TECH TIPS – SEPTEMBER 2014

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Following a logical frame adjustment order makes adjusting quick and efficient.

Each issue, Tech Tips will explore some interesting aspect of optical technology. This month we look at the order of frame adjustments.

Follow this adjustment order and adjusting will become more efficient.

There’s an order you should follow when you make frame adjustments because some adjustments affect others:

  • Skewing of the eyewires
  • Coplanar alignment (X-ing of the eyewires)
  • Face form tilt (wrap)
  • Endpiece symmetry
  • Temple spread
  • Temple shaft adjustment (curving is necessary)
  • Vertex distance (equal distance from the eyes)
  • Pantoscopic tilt
  • Temple earpiece adjustment

If you don’t follow this order, you’ll find yourself having to make the same adjustments over and over again because you’ve knocked one or more out of alignment. That’s not very efficient. Notice that the first four adjustments are performed on the frame’s front. That’s because any alteration of the front’s alignment affects the alignment of the temples. Until you have the front alignment settled, don’t perform any temple adjustments unless the temples are too close together or widespread. In those cases, adjust them just a bit so the frame doesn’t fall off the face or press against the temples severely.

A skewed bridge occurs rarely, usually when the frame has been handled roughly. Fortunately, you won’t need to do much of this but it happens. For plastic frames, warn the bridge area, wrap one hand around each eyewear, and push the bridge into alignment. For metal frames, use the appropriate adjusting tools.

Coplanar occurs when the eyewires lay in the same plane. You know you have the adjustment correctly when you look down on the frame from above and see the upper eyewire overlap the lower one for both eyes simultaneously. You make this adjustment by rotating the eyewires at the bridge. You’ll also adjust the bridge to adjust face form (wrap) alignment. You can’t do much with curving the frame’s eyewires at this point because they will take the shape of the lenses. The last front adjustment is to ensure the endpieces are symmetrical. This is because they affect temple angling.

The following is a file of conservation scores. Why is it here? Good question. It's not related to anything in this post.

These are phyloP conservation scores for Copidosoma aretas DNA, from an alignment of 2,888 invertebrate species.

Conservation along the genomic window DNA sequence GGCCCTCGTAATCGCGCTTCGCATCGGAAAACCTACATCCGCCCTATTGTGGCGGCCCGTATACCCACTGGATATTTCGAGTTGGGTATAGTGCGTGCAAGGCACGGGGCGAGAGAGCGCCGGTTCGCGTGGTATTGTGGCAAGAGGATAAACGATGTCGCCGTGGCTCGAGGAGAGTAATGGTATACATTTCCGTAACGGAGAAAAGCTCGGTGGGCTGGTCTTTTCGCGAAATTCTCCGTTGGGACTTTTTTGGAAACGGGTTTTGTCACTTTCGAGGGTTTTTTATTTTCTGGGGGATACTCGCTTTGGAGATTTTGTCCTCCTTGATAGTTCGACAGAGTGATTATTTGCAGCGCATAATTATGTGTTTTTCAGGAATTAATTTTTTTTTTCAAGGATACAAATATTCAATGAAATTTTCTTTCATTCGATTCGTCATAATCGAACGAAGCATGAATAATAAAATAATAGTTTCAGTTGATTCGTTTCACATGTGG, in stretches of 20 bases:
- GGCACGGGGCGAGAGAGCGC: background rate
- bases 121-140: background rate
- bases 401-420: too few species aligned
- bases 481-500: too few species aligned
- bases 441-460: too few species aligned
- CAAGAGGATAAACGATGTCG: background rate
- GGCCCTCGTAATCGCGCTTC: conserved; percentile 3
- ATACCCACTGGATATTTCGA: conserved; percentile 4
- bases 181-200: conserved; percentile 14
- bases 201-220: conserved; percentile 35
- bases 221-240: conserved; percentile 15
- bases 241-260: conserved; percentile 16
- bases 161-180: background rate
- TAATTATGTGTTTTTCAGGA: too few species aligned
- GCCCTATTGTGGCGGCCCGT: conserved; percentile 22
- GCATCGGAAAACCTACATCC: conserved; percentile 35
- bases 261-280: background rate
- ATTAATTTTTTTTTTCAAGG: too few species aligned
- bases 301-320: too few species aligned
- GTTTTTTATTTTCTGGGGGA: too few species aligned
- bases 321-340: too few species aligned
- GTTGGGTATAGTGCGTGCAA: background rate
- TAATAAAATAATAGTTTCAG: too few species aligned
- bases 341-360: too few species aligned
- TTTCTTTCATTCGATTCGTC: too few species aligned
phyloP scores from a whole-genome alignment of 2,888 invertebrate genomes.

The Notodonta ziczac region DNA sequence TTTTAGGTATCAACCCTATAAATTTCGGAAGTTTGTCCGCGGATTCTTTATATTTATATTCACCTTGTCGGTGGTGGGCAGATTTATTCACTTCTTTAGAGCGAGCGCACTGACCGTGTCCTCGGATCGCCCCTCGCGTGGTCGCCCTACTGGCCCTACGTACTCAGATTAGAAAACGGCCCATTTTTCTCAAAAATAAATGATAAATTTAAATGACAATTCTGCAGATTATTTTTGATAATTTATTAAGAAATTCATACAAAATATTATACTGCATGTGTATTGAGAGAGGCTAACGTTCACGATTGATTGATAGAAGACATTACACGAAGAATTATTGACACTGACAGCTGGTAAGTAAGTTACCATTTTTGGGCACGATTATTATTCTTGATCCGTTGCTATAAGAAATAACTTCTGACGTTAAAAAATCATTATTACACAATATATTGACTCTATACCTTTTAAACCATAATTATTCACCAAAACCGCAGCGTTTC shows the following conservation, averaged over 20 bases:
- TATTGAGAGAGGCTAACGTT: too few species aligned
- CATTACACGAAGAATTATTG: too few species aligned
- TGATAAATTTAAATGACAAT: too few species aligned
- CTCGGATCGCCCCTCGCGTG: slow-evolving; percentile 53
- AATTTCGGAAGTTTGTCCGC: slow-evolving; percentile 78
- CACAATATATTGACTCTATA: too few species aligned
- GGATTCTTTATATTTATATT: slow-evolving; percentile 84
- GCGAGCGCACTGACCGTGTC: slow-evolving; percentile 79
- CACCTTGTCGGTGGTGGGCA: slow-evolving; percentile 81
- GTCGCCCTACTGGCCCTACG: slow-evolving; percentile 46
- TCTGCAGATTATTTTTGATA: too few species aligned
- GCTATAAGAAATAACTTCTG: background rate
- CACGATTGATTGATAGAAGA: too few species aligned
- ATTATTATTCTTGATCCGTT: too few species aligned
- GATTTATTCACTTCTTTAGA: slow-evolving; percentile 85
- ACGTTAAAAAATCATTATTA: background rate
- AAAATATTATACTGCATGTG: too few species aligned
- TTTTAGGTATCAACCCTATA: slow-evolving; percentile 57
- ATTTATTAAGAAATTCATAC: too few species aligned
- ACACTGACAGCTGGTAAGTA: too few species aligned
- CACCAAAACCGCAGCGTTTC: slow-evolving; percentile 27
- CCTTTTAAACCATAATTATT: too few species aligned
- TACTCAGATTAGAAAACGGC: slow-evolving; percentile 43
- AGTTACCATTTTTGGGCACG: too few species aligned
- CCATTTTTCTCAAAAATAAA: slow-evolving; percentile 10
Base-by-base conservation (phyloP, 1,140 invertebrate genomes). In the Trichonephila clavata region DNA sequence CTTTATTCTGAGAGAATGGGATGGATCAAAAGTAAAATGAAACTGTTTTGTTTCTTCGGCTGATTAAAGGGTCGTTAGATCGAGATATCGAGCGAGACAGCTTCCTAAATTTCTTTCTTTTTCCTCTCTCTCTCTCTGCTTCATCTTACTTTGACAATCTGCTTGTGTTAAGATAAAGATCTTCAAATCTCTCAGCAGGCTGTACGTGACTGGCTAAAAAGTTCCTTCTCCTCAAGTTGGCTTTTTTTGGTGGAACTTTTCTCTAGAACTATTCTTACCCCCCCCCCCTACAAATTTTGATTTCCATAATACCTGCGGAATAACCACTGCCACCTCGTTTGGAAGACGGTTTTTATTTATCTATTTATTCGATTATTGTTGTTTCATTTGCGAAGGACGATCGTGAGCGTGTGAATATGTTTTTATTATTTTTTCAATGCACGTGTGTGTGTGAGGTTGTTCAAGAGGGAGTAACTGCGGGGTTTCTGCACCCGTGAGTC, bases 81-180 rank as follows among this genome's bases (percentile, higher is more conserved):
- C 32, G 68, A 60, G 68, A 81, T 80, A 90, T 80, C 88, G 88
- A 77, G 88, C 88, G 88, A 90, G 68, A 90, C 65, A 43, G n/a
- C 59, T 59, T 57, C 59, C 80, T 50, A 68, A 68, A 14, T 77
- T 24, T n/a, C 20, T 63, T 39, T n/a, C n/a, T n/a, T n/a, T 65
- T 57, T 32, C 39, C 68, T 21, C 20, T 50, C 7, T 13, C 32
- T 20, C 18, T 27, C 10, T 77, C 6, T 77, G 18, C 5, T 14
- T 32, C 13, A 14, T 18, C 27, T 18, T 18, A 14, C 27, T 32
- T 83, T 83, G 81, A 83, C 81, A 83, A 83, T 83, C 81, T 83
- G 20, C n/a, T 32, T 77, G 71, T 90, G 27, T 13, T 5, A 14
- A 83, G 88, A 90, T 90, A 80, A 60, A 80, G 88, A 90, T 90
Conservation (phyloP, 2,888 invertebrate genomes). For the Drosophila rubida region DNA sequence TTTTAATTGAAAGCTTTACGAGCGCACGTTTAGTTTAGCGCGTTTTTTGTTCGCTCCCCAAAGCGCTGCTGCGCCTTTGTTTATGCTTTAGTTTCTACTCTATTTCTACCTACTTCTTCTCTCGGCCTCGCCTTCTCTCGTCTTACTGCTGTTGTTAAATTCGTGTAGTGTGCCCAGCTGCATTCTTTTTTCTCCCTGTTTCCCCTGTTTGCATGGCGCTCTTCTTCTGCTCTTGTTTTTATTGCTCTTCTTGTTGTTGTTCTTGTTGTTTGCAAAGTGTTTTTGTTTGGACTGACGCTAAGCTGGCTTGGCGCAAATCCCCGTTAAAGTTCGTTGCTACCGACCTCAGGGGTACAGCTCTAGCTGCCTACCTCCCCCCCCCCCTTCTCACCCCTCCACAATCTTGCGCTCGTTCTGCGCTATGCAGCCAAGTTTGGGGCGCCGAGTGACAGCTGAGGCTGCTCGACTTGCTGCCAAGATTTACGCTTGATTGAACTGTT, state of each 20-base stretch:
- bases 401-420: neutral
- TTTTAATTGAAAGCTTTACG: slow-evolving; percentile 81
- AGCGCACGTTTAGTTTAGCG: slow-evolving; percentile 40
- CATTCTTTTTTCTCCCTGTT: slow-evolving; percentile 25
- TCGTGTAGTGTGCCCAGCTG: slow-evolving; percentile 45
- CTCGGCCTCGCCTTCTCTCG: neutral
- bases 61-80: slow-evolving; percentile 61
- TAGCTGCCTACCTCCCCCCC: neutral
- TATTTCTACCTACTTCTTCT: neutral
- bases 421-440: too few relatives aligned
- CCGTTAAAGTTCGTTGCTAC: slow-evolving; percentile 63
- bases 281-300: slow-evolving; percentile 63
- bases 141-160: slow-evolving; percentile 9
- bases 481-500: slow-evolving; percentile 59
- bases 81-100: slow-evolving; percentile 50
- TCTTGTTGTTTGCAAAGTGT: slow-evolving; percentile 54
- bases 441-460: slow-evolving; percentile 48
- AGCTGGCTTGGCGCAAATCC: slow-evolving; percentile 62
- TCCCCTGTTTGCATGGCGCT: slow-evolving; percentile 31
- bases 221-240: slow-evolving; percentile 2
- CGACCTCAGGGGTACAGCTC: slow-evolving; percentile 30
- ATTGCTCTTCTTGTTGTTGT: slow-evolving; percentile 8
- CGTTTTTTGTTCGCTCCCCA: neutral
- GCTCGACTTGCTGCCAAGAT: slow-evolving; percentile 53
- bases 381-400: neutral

Now that the frame front is aligned, you’ll start on the temples. At this point, it’s wise to adjust the temple spread. The idea is to establish a comfortable but secure fit for the patient. The usual way to perform this adjustment is by manipulating the endpieces. Opticians often adjust the front section of the temple to do this but that’s not a good idea as it weakens that portion of the temple. You’ll probably find that you will curve the temple shafts if needed while you’re making this adjustment since that has a bearing on temple spread. Temple spread also has a bearing on vertex distance so you’ll be looking for this too as you make the temple spread adjustment in order to have equal distances from each eye (in most cases).

Pantoscopic tilt is done next and is performed by angling the temples. Again, this should be done by adjusting the endpieces but many opticians twist the temple at the hinges to do this. Adjusting like this weakens the hinge. Yes, I know that some contemporary frames make it very difficult to avoid doing this. That’s an issue you need to take up with your frame buyer. If a frame can’t be adjusted properly, do you really need to carry it?

The last adjustment is fitting the temples behind the ears. This takes some skill because the temple earpiece should fit closely but comfortably over and behind the ear. For skull temples, only about an inch comes in contact with the crease between the ear and the head while all but the final portion of the temple’s earpiece fits flush to the head. Practice will make perfect with this adjustment.

Ed De Gennaro is Director, Professional Content of First Vision Media Group.

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